Abstract
In this paper, we investigate a singleserver Poisson input queueing model, wherein arrivals of units are in bulk. The arrival rate of the units is state dependent, and service time is arbitrary distributed. It is also assumed that the system is subject to breakdown, and the failed server immediately joins the repair facility which takes constant duration to repair the server. By using supplementary variable technique, we obtain the probability generating function of the number of units in the system which is further used to establish some performance indices such as the mean number of units in the system, mean waiting time, etc. Special cases are also discussed. In order to obtain approximate values of system state probabilities, the principle of maximum entropy is employed. Numerical results are also presented to validate the analytical formulae.
Introduction
In many congestion problems of the queueing systems, it is a common phenomenon that the server is always available in the service station without any interruption and the service system never fails. But in some real life examples, these assumptions are not realistic. In many practical activities, we face the situation where service stations may fail and can be repaired by the repairman available in the system. For example, in manufacturing systems, the machine may break down due to some physical problems. Similarly, many other examples are available in the area of computer communication networks and flexible manufacturing systems where the performance of such systems may be affected by service station breakdown.
There is extensive literature on the M/G/1 queue which has been studied in various forms by numerous researchers; some of them are mentioned by Levy and Yechiali (1976), Keilson and Servi (1986), Madan (1999), and many others. The unreliable service systems with repair facility of the server or some other type of service interruptions can be experienced in manufacturing and production process. Among some earlier papers on service interruptions, we refer the papers by Aviltzhak and Naor (1963) and Mitrany and AviItzhak (1968) for some fundamental works. Madan (1989), Sengupta (1990), Tang (1997), and Takine and Sengupta (1998) have studied some queueing systems with interruptions, wherein one of the underlying assumptions is that the server immediately joins repair facility as soon as it fails. Li et al. (1997) obtained the reliability analysis of M/G/1 queueing system with server breakdowns and vacations. The concept of essential service and optional service in M/G/1 queue with server breakdowns and repairs was discussed by Wang (2004). Ke and Pearn (2004) described the management policy for singleserver model of queueing system wherein the server is unreliable and the arrival of the units depends on server's current status. The cost analysis is also considered to obtain the optimal results of service quality. The homogeneous finite source queue with server subject to breakdowns and repairs was explored by Almasi et al. (2005). Ke (2007) discussed the operating characteristics of single server nonMarkovian queueing model with server breakdowns. It is assumed that the arrival of units is in batches and server may breakdowns.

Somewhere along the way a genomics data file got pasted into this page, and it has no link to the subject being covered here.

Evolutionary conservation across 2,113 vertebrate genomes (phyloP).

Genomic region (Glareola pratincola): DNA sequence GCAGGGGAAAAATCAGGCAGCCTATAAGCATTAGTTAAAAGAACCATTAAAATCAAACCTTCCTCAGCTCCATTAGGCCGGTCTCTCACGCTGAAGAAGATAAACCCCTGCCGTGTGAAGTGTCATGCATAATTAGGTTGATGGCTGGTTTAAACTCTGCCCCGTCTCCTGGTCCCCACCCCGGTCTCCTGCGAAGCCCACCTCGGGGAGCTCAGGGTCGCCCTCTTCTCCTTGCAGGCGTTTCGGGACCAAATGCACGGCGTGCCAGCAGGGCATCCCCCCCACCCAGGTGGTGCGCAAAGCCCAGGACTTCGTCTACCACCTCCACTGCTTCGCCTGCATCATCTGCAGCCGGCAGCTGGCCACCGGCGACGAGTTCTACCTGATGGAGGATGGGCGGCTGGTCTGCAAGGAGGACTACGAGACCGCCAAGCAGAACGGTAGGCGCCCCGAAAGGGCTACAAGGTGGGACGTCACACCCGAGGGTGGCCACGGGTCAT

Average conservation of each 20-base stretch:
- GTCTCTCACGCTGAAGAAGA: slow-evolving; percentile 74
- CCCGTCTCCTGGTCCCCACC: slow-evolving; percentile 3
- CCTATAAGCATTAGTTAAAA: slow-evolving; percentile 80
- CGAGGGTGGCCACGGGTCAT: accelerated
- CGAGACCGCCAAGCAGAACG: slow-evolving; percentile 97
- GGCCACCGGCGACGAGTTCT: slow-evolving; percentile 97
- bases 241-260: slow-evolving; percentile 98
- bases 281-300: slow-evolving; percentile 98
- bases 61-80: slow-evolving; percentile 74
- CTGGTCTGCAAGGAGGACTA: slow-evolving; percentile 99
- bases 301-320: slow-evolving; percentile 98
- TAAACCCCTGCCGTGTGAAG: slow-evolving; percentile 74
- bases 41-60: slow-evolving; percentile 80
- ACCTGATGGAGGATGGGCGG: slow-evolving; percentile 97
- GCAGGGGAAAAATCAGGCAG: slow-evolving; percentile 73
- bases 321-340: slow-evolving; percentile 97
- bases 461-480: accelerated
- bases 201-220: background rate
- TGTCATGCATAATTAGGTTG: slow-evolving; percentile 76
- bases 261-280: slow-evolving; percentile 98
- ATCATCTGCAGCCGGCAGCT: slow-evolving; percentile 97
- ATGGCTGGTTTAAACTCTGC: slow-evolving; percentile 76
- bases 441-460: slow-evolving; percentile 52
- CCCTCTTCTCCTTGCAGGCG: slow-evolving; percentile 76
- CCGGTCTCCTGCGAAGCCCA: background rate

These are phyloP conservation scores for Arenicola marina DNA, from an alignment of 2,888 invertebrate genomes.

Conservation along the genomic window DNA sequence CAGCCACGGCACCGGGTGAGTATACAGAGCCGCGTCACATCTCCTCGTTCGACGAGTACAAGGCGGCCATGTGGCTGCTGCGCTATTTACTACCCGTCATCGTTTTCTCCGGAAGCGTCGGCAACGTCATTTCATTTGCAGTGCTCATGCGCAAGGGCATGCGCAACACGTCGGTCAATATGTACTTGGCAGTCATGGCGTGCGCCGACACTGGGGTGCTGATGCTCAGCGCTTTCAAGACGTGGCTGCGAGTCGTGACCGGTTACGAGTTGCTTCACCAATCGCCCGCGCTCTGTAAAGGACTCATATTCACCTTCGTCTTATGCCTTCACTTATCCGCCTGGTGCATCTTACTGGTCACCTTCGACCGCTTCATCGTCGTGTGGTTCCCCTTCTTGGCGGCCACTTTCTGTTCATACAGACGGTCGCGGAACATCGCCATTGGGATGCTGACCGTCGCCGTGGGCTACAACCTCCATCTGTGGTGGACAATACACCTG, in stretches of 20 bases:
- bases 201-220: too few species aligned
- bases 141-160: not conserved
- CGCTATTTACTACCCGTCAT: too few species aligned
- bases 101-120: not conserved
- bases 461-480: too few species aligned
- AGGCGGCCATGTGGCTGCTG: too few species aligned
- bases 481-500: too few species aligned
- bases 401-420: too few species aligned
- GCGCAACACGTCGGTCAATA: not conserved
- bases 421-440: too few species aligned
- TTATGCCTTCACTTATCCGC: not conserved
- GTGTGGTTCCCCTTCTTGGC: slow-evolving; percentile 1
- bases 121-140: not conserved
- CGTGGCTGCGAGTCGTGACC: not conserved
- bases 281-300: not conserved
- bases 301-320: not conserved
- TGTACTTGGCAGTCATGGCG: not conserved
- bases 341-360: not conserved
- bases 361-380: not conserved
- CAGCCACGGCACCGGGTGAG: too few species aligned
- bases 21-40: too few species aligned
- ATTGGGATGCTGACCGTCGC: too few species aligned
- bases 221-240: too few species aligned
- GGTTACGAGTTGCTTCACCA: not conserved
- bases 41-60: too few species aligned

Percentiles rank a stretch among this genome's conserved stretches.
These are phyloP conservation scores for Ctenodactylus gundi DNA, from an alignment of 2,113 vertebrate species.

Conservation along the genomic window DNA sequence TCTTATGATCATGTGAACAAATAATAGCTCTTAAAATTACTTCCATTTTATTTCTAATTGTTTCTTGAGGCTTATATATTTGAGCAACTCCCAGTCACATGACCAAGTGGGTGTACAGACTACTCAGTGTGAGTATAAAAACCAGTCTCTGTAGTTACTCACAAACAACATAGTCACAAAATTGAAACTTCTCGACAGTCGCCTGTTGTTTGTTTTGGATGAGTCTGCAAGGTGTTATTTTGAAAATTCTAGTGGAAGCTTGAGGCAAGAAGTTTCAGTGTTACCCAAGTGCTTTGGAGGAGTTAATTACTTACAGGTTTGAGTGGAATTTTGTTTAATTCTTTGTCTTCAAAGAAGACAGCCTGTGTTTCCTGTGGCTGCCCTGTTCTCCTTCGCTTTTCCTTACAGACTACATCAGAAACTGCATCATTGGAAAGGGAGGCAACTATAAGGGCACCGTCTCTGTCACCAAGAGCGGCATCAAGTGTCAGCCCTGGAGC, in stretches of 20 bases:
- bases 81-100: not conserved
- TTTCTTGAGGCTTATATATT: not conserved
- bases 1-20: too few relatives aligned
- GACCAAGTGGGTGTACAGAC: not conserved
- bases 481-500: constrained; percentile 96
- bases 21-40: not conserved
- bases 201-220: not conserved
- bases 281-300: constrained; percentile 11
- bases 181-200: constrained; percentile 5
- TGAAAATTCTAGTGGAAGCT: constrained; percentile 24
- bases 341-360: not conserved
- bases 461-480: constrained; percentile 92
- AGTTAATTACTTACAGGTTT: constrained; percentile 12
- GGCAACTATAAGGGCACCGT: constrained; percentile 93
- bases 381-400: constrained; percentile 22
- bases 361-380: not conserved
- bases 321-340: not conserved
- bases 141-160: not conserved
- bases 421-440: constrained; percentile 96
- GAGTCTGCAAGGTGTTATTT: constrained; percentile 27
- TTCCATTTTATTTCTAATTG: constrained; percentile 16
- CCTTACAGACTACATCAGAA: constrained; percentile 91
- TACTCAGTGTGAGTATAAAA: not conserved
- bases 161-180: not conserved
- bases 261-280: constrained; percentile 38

M^{x}/G/1 queue with random setup time with a Bernoulli vacation schedule under a restricted admissibility policy to obtain queue size distribution was generalized by Choudhury (2008). Falin (2010) investigated a retrial queueing system, wherein the customer may leave the system on server breakdowns and may join the retrial group for getting service. In his investigation, he studied the steadystate behavior of the generally distributed system. Choudhury and Tadj (2011) considered an unreliable bulk queue vacation model with two phase service, wherein it is assumed that server may breakdowns during any phase of service. It is also considered that server can start the service when he finds at least N customers in the system and wait for getting the service.
Recently, Choudhury and Ke (2012) analysed an unreliable M^{x}/G/1 queueing system under Bernoulli schedule vacation policy, wherein it is assumed that customer may join the system as retrial customer if his service is not completed on first time service due to any reason and it is also assumed that server may suffer from unpredictable breakdown and delay repair.
The main objective of the maximum entropy principle is to provide a method of estimating an unknown probability distribution which has been widely applied in the field of queueing theory and computer performance analysis. The complex queueing systems by using maximum entropy principle were analysed by several researchers such as Ferdinand (1970), Shore (1982), ElAffendi and Kouvatsos (1983), Kouvatsos (1986), Wu and Chan (1989), Arizono et al. (1991), and the references cited therein. Wang et al. (2007) utilized the MEP technique to analyse a queueing system with multiple vacations and server breakdowns to obtained the approximate values of performance indices. Single server nonMarkovian model with removable and unreliable server under (p, N) policy was discussed by Wang and Huang (2009). In this investigation, they have obtained the expressions for approximate values of queue length distribution for the number of customers in the system and the expected waiting time. By using improved maximum entropy principle, randomized queueing situation with N  policy was considered by Wang et al. (2011) and carried out comparative analysis between the exact and approximate result obtained and showed that it can provide enough accurate result for practical purpose.